8. The economy and the print market Jonathan Paine
    Section 2. Political, Social, and Cultural Institutions:
    9. Russian monarchy and the people Richard Wortman
    10. Empire Olga Maiorova
    11. Service ranks Irina Reyfman
    12. Education Inessa Medzhibovskaya
    13. Science, technology, and medicine Michael D. Gordin
    14. Jews, race, and biology Harriet Murav
    15. Suicide Susan Morrissey
    16. Children Robin Feuer Miller
    17. Gambling Richard J. Rosenthal
    Section 3. Space and Place:
    18. Symbolic geography Anne Lounsbery
    19. St Petersburg Robert Belknap
    20. The Crystal Palace Sarah J. Young
    Section 4. Religion and Modernity:
    21. Orthodox spirituality Nel Grillaert
    22. Religious dissent Irina Paert
    23. Roman Catholicism Mikhail Dolbilov
    24. Islam Robert Geraci
    Part II. Literature, Journalism, and Languages:
    25. Modern print culture Konstantine Klioutchkine
    26. Realism Liza Knapp
    27. Dostoevsky: translator and translated Carol Apollonio
    28. Travel and travel writing Susan Layton
    29. Folklore Linda Ivanits
    30. Foreign languages Karin Beck
    31. Theater Maude Meisel
    32. Dostoevsky's journalism and fiction Ellen Chances
    33. Dostoevsky's journalism in the 1860s Sarah Hudspith
    34. Dostoevsky's journalism in the 1870s Kate Holland
    35. Censorship Irene Zohrab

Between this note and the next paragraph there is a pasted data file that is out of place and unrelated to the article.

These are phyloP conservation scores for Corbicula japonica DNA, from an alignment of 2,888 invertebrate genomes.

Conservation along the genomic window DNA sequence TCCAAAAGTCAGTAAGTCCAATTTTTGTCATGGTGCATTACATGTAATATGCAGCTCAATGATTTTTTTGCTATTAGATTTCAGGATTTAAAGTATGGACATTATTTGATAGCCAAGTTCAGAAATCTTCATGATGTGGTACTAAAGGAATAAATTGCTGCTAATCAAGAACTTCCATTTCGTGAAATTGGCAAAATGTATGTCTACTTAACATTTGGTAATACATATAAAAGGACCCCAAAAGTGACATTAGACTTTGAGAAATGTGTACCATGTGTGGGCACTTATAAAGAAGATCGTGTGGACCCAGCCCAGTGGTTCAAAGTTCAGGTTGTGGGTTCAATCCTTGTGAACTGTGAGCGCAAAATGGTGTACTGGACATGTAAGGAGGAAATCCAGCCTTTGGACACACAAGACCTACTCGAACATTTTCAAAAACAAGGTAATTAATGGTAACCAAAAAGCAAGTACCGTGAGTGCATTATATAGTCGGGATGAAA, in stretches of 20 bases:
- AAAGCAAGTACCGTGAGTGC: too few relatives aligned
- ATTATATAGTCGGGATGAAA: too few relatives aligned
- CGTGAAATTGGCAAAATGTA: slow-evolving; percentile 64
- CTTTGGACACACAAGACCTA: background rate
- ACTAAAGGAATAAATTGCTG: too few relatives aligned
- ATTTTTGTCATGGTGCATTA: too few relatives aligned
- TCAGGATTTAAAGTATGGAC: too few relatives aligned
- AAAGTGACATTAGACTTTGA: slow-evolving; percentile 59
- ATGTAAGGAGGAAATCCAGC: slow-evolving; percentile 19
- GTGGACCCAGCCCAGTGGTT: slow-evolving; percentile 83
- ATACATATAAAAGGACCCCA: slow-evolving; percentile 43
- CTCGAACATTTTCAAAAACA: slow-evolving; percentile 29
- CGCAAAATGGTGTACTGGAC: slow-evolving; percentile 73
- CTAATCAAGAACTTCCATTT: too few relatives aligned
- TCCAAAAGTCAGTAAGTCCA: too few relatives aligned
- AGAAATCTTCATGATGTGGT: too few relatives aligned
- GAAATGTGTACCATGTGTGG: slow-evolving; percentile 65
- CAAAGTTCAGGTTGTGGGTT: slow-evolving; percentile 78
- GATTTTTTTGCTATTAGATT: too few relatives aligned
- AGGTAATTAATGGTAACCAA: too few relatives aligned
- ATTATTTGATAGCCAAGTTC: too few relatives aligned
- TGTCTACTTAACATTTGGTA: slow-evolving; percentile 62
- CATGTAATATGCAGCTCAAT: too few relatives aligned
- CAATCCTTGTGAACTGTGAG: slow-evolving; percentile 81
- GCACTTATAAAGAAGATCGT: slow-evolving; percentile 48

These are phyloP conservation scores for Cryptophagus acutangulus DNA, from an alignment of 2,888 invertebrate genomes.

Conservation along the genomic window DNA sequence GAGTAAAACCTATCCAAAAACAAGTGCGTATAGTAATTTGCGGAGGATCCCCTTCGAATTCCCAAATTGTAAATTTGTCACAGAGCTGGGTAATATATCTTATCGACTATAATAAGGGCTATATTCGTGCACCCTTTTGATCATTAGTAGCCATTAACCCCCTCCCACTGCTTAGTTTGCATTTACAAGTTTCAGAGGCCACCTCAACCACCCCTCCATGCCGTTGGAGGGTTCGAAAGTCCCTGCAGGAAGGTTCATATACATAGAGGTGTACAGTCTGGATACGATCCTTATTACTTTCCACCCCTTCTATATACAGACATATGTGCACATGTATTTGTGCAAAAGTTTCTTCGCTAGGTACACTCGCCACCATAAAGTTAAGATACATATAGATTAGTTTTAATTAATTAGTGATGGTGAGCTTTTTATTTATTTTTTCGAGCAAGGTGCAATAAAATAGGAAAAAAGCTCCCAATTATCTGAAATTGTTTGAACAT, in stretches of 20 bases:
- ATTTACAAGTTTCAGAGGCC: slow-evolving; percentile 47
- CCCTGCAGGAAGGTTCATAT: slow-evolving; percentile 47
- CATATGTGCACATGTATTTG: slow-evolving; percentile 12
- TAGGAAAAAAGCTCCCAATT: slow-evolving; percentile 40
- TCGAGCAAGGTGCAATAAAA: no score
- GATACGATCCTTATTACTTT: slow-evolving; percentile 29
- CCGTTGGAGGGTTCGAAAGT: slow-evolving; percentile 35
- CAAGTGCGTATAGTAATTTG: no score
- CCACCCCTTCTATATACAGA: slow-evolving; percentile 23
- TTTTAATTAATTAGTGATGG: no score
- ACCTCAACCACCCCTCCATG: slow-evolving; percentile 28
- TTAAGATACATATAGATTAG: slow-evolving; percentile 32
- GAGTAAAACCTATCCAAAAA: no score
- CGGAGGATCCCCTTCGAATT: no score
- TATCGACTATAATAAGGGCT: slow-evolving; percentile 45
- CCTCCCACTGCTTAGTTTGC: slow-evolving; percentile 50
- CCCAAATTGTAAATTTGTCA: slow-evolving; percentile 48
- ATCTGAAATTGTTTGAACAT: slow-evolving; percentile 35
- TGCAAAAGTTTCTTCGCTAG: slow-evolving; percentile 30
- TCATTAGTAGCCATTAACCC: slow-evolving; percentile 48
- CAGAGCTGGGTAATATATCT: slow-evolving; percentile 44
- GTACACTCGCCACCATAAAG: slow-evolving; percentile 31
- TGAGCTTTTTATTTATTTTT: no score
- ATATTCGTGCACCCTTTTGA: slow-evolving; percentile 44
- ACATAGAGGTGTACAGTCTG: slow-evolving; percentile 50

Glossary
    Further reading.

  • Editors

    Deborah A. Martinsen, Columbia University, New York
    Deborah A. Martinsen is Associate Dean of Alumni Education and Adjunct Associate Professor of Russian and Comparative Literature at Columbia University. She is author of Surprised by Shame: Dostoevsky's Liars and Narrative Exposure (2003; in Russian 2011), editor of Literary Journals in Imperial Russia (1997), and co-editor of Teaching Nineteenth-Century Russian Literature (with Cathy Popkin and Irina Reyfman, 2014).

    Olga Maiorova, University of Michigan, Ann Arbor
    Olga Maiorova is Associate Professor of Russian Literature and History at the University of Michigan. She is the author of From the Shadow of Empire: Defining the Russian Nation through Cultural Mythology, 1855–1870 (2010) and has edited several books, including a two-volume edition of previously unpublished works by the major nineteenth-century writer Nikolai Leskov (1997–2000, in Russian) with Ksenia Bogaevskaya and Lia Rosenblium.

    Contributors

    Olga Maiorova, Deborah A. Martinsen, Richard Wortman, Nathaniel Knight, Anna Schur, James P. Scanlan, Derek Offord, Barbara Engel, Jonathan Paine, Richard Wortman, Irina Reyfman, Inessa Medzhibovskaya, Michael D. Gordin, Harriet Murav, Susan Morrissey, Robin Feuer Miller, Richard J. Rosenthal, Anne Lounsbery, Robert Belknap, Sarah J. Young, Nel Grillaert, Irina Paert, Mikhail Dolbilov, Robert Geraci, Konstantine Klioutchkine, Liza Knapp, Carol Apollonio, Susan Layton, Linda Ivanits, Karin Beck, Maude Meisel, Ellen Chances, Sarah Hudspith, Kate Holland, Irene Zohrab